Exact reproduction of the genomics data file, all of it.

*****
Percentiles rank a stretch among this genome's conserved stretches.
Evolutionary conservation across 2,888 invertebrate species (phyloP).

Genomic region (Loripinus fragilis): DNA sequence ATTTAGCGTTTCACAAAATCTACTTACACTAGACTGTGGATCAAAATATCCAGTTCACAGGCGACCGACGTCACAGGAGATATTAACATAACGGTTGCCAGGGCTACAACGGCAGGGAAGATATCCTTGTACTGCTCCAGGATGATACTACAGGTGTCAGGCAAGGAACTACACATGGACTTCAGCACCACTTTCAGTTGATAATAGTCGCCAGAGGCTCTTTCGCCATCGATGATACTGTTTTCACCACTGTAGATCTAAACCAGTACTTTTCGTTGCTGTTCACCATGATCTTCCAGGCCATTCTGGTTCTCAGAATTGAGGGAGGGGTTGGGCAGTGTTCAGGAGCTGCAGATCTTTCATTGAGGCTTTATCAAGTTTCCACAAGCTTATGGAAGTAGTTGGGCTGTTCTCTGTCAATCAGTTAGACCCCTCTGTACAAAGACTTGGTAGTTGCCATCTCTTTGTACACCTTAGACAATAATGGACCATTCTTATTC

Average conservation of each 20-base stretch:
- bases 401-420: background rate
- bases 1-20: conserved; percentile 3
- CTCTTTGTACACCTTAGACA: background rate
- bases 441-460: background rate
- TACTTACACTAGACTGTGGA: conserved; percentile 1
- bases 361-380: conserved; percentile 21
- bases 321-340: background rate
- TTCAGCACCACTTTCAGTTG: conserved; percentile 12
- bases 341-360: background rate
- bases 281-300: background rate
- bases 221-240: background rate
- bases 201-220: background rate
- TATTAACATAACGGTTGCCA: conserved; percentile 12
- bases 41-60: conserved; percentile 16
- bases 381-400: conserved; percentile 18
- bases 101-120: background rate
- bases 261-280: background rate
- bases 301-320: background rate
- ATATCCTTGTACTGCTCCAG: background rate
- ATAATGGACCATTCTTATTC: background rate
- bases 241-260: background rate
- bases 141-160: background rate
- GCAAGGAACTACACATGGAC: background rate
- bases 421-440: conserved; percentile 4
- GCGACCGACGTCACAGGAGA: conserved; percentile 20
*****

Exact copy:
Percentiles rank a stretch among this genome's conserved stretches.
Evolutionary conservation across 2,888 invertebrate species (phyloP).

Genomic region (Loripinus fragilis): DNA sequence ATTTAGCGTTTCACAAAATCTACTTACACTAGACTGTGGATCAAAATATCCAGTTCACAGGCGACCGACGTCACAGGAGATATTAACATAACGGTTGCCAGGGCTACAACGGCAGGGAAGATATCCTTGTACTGCTCCAGGATGATACTACAGGTGTCAGGCAAGGAACTACACATGGACTTCAGCACCACTTTCAGTTGATAATAGTCGCCAGAGGCTCTTTCGCCATCGATGATACTGTTTTCACCACTGTAGATCTAAACCAGTACTTTTCGTTGCTGTTCACCATGATCTTCCAGGCCATTCTGGTTCTCAGAATTGAGGGAGGGGTTGGGCAGTGTTCAGGAGCTGCAGATCTTTCATTGAGGCTTTATCAAGTTTCCACAAGCTTATGGAAGTAGTTGGGCTGTTCTCTGTCAATCAGTTAGACCCCTCTGTACAAAGACTTGGTAGTTGCCATCTCTTTGTACACCTTAGACAATAATGGACCATTCTTATTC

Average conservation of each 20-base stretch:
- bases 401-420: background rate
- bases 1-20: conserved; percentile 3
- CTCTTTGTACACCTTAGACA: background rate
- bases 441-460: background rate
- TACTTACACTAGACTGTGGA: conserved; percentile 1
- bases 361-380: conserved; percentile 21
- bases 321-340: background rate
- TTCAGCACCACTTTCAGTTG: conserved; percentile 12
- bases 341-360: background rate
- bases 281-300: background rate
- bases 221-240: background rate
- bases 201-220: background rate
- TATTAACATAACGGTTGCCA: conserved; percentile 12
- bases 41-60: conserved; percentile 16
- bases 381-400: conserved; percentile 18
- bases 101-120: background rate
- bases 261-280: background rate
- bases 301-320: background rate
- ATATCCTTGTACTGCTCCAG: background rate
- ATAATGGACCATTCTTATTC: background rate
- bases 241-260: background rate
- bases 141-160: background rate
- GCAAGGAACTACACATGGAC: background rate
- bases 421-440: conserved; percentile 4
- GCGACCGACGTCACAGGAGA: conserved; percentile 20